• The Lamentation

    Artist:
    Bellange, Jacques-Charles, ca. 1575-1616
    Technique:
    oil
    Dimensions:
    116,3x173 cm

Bellange, Jacques-Charles, ca. 1575-1616

The Lamentation

France, 1616-1617

Only a few works by Jacques Bellange, founder of the Lotharingian school of painting, have survived, as most of his works were destroyed during religious wars in France at the end of the 16th century. The work of the French painter, draughtsman and engraver Jacques Bellange is connected with Nancy, the capital of Lotharingia. Being a court painter to the Dukes Charles III and Henry II in 1602-1616, he performed decorative work, painted portraits as well as created compositions on historical and religious subjects. Bellange’s work evolved from exquisite early works to the deep tragedy of later works. The Hermitage painting “The Lamentation” belongs to the last group. The striking contrast between the dark background and the illuminated parts of white drapery on Christ’s body heightens the emotional intensity of the scene. The faces in the background slightly outlined by flickering candles seem nearly unreal. The cold, gloomy colour scheme is enlivened by blue touches in Christ's shroud and contrasts with the warm yellow flame of the candle, which gives the painting the note of tragedy and disturbance so characteristic of the artist's late works. The figure to the right is probably the donor for whom the work was painted. In showing the individual appearance of the donor, Bellange revealed his skill as a portraitist. The combination of a religious them with a rather more secular portrait indicates one of the characteristic points in French art of the late 16th and early 17th century.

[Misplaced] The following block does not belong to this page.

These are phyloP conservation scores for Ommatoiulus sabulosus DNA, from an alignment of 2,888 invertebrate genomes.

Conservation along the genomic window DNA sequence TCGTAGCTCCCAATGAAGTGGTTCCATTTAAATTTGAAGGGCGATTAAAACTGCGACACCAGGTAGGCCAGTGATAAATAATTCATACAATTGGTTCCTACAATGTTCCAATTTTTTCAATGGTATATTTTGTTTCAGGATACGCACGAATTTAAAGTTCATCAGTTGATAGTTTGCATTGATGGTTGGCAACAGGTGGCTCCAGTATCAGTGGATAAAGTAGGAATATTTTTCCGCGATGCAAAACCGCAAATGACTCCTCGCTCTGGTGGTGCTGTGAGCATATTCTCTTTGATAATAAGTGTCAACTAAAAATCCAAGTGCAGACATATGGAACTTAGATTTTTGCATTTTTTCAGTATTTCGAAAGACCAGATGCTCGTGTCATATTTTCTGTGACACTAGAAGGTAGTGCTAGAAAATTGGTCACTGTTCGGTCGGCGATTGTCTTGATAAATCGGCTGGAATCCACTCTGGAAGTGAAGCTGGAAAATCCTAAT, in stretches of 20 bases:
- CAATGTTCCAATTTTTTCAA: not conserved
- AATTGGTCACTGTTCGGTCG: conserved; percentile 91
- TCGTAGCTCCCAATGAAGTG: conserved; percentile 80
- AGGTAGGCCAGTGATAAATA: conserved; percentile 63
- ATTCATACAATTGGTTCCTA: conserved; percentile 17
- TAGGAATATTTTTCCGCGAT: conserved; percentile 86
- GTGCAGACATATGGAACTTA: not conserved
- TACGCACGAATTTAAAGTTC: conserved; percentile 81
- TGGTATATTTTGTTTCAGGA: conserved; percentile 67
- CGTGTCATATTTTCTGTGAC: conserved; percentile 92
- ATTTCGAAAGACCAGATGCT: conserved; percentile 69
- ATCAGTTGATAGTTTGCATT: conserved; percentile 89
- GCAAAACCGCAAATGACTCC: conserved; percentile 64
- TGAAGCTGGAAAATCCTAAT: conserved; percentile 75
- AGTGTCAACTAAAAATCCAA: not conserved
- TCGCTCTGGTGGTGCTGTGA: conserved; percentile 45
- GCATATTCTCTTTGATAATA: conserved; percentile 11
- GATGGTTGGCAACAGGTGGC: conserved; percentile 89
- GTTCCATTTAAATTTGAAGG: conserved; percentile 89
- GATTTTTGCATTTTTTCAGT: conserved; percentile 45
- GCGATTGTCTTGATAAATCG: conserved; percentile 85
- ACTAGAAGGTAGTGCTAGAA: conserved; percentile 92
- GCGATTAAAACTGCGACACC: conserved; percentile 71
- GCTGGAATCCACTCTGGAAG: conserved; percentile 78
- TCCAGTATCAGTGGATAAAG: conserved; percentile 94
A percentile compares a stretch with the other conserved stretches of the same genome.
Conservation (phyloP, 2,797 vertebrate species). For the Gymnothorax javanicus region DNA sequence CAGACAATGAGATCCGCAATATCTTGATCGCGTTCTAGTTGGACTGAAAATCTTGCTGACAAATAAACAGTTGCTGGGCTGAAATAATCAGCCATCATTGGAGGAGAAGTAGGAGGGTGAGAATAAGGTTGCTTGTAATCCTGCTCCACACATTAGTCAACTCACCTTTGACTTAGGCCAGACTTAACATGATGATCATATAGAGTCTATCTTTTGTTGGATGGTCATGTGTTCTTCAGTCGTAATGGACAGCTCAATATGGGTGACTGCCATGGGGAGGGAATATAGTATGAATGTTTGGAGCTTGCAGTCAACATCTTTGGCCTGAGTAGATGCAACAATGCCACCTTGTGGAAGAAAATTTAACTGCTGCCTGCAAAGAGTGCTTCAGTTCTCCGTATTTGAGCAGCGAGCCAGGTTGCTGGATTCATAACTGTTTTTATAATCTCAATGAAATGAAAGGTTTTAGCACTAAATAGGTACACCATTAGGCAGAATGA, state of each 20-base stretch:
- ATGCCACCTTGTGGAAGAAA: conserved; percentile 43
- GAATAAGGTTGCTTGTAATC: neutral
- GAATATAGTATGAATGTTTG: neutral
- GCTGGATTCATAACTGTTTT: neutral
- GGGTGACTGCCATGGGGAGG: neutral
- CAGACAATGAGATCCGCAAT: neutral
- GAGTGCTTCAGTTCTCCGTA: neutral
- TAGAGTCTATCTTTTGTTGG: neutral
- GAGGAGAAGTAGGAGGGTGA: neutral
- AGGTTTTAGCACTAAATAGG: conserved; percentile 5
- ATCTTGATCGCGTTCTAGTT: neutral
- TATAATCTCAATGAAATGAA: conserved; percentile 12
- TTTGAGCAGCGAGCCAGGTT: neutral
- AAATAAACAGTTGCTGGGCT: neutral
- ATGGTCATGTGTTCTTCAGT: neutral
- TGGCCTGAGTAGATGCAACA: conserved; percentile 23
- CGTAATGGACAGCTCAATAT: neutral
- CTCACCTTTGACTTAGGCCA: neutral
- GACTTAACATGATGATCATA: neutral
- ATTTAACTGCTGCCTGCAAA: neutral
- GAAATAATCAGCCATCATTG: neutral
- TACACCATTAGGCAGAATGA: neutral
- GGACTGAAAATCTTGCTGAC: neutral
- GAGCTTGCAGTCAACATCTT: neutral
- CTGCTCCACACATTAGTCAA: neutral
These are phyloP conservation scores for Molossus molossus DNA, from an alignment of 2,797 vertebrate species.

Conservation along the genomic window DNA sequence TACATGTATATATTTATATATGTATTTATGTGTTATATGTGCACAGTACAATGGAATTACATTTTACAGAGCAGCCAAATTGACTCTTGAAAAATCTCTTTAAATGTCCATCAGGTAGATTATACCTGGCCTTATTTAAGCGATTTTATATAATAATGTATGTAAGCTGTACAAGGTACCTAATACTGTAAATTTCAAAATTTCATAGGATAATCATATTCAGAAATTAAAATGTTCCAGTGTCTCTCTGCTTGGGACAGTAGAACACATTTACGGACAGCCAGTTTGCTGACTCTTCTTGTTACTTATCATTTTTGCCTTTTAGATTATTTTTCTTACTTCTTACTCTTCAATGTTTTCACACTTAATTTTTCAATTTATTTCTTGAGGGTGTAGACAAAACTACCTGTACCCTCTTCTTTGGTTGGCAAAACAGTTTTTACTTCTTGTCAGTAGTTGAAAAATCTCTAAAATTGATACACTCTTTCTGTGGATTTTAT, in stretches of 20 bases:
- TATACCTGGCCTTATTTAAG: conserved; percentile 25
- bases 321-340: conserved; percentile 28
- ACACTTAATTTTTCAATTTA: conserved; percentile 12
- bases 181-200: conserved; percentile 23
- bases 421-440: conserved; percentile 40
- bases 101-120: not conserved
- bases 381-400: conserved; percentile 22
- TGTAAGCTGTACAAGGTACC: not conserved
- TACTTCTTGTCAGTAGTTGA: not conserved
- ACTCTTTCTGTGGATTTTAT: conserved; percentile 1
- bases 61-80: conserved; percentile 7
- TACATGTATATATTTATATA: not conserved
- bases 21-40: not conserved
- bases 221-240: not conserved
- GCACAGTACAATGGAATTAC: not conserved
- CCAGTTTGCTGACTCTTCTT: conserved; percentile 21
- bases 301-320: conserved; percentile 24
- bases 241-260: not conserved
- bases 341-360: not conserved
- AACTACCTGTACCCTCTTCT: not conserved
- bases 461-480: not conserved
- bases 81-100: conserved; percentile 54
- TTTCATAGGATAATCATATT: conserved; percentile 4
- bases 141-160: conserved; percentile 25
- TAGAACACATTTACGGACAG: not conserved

Title:

The Lamentation

Place:

Date:

Material:

Technique:

oil

Dimensions:

116,3x173 cm

Acquisition date:

Entered the Hermitage in 1967; purchased from a private person

Inventory Number:

ГЭ-10032

Category:

Collection:

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